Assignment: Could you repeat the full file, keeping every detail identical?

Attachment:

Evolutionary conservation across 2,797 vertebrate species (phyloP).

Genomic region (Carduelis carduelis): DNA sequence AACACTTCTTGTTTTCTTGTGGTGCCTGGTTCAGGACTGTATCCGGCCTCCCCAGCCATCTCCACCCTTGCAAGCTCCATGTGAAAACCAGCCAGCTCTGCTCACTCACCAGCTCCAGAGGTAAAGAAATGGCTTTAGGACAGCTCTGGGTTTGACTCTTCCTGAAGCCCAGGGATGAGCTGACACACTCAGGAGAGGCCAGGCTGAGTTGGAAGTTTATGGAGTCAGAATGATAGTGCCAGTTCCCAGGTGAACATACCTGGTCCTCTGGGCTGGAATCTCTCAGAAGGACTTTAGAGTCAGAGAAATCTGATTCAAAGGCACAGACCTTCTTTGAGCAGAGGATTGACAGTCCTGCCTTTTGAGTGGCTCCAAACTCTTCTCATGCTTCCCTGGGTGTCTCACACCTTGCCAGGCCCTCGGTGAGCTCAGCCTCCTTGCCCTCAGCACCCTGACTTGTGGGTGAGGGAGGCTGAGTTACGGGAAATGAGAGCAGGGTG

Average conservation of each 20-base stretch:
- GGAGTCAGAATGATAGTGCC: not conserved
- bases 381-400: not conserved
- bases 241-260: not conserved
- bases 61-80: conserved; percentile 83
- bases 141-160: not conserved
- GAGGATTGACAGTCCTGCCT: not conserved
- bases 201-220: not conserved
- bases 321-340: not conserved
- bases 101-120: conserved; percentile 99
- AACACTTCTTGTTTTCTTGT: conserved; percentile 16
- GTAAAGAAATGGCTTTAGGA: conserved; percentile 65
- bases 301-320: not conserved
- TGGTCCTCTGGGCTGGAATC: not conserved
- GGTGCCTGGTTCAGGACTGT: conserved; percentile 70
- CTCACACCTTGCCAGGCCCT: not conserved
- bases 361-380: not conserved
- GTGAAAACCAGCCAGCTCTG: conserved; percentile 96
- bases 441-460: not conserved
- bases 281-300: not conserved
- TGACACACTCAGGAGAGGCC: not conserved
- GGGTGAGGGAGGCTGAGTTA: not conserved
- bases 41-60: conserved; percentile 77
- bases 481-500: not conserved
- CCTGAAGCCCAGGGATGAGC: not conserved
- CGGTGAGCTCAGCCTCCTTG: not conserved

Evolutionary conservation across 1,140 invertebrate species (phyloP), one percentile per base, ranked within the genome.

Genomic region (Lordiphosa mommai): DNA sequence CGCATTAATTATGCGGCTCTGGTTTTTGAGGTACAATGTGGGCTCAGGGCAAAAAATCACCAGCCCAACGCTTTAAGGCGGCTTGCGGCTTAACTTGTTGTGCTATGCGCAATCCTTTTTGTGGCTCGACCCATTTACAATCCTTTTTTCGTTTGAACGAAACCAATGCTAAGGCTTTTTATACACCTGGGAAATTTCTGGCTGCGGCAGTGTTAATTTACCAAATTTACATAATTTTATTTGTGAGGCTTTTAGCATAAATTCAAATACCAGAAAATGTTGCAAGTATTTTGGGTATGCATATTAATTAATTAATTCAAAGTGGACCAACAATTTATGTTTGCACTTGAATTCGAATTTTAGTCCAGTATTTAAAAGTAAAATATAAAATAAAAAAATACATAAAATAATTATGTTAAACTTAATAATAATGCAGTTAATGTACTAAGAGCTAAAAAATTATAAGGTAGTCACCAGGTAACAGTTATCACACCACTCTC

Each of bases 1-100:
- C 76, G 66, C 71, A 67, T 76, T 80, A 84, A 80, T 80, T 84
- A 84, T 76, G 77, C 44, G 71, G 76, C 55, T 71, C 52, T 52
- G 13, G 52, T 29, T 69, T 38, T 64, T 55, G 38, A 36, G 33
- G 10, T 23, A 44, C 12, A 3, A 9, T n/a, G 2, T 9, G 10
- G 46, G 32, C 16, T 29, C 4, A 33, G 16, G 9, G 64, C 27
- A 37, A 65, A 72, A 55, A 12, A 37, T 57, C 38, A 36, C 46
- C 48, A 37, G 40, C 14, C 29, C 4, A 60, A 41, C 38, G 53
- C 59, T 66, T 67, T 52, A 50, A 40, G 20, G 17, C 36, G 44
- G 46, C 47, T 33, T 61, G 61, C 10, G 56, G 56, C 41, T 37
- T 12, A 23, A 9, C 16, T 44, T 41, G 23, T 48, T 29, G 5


Evolutionary conservation across 2,797 vertebrate species (phyloP).

Genomic region (Carduelis carduelis): DNA sequence AACACTTCTTGTTTTCTTGTGGTGCCTGGTTCAGGACTGTATCCGGCCTCCCCAGCCATCTCCACCCTTGCAAGCTCCATGTGAAAACCAGCCAGCTCTGCTCACTCACCAGCTCCAGAGGTAAAGAAATGGCTTTAGGACAGCTCTGGGTTTGACTCTTCCTGAAGCCCAGGGATGAGCTGACACACTCAGGAGAGGCCAGGCTGAGTTGGAAGTTTATGGAGTCAGAATGATAGTGCCAGTTCCCAGGTGAACATACCTGGTCCTCTGGGCTGGAATCTCTCAGAAGGACTTTAGAGTCAGAGAAATCTGATTCAAAGGCACAGACCTTCTTTGAGCAGAGGATTGACAGTCCTGCCTTTTGAGTGGCTCCAAACTCTTCTCATGCTTCCCTGGGTGTCTCACACCTTGCCAGGCCCTCGGTGAGCTCAGCCTCCTTGCCCTCAGCACCCTGACTTGTGGGTGAGGGAGGCTGAGTTACGGGAAATGAGAGCAGGGTG

Average conservation of each 20-base stretch:
- GGAGTCAGAATGATAGTGCC: not conserved
- bases 381-400: not conserved
- bases 241-260: not conserved
- bases 61-80: conserved; percentile 83
- bases 141-160: not conserved
- GAGGATTGACAGTCCTGCCT: not conserved
- bases 201-220: not conserved
- bases 321-340: not conserved
- bases 101-120: conserved; percentile 99
- AACACTTCTTGTTTTCTTGT: conserved; percentile 16
- GTAAAGAAATGGCTTTAGGA: conserved; percentile 65
- bases 301-320: not conserved
- TGGTCCTCTGGGCTGGAATC: not conserved
- GGTGCCTGGTTCAGGACTGT: conserved; percentile 70
- CTCACACCTTGCCAGGCCCT: not conserved
- bases 361-380: not conserved
- GTGAAAACCAGCCAGCTCTG: conserved; percentile 96
- bases 441-460: not conserved
- bases 281-300: not conserved
- TGACACACTCAGGAGAGGCC: not conserved
- GGGTGAGGGAGGCTGAGTTA: not conserved
- bases 41-60: conserved; percentile 77
- bases 481-500: not conserved
- CCTGAAGCCCAGGGATGAGC: not conserved
- CGGTGAGCTCAGCCTCCTTG: not conserved

Evolutionary conservation across 1,140 invertebrate species (phyloP), one percentile per base, ranked within the genome.

Genomic region (Lordiphosa mommai): DNA sequence CGCATTAATTATGCGGCTCTGGTTTTTGAGGTACAATGTGGGCTCAGGGCAAAAAATCACCAGCCCAACGCTTTAAGGCGGCTTGCGGCTTAACTTGTTGTGCTATGCGCAATCCTTTTTGTGGCTCGACCCATTTACAATCCTTTTTTCGTTTGAACGAAACCAATGCTAAGGCTTTTTATACACCTGGGAAATTTCTGGCTGCGGCAGTGTTAATTTACCAAATTTACATAATTTTATTTGTGAGGCTTTTAGCATAAATTCAAATACCAGAAAATGTTGCAAGTATTTTGGGTATGCATATTAATTAATTAATTCAAAGTGGACCAACAATTTATGTTTGCACTTGAATTCGAATTTTAGTCCAGTATTTAAAAGTAAAATATAAAATAAAAAAATACATAAAATAATTATGTTAAACTTAATAATAATGCAGTTAATGTACTAAGAGCTAAAAAATTATAAGGTAGTCACCAGGTAACAGTTATCACACCACTCTC

Each of bases 1-100:
- C 76, G 66, C 71, A 67, T 76, T 80, A 84, A 80, T 80, T 84
- A 84, T 76, G 77, C 44, G 71, G 76, C 55, T 71, C 52, T 52
- G 13, G 52, T 29, T 69, T 38, T 64, T 55, G 38, A 36, G 33
- G 10, T 23, A 44, C 12, A 3, A 9, T n/a, G 2, T 9, G 10
- G 46, G 32, C 16, T 29, C 4, A 33, G 16, G 9, G 64, C 27
- A 37, A 65, A 72, A 55, A 12, A 37, T 57, C 38, A 36, C 46
- C 48, A 37, G 40, C 14, C 29, C 4, A 60, A 41, C 38, G 53
- C 59, T 66, T 67, T 52, A 50, A 40, G 20, G 17, C 36, G 44
- G 46, C 47, T 33, T 61, G 61, C 10, G 56, G 56, C 41, T 37
- T 12, A 23, A 9, C 16, T 44, T 41, G 23, T 48, T 29, G 5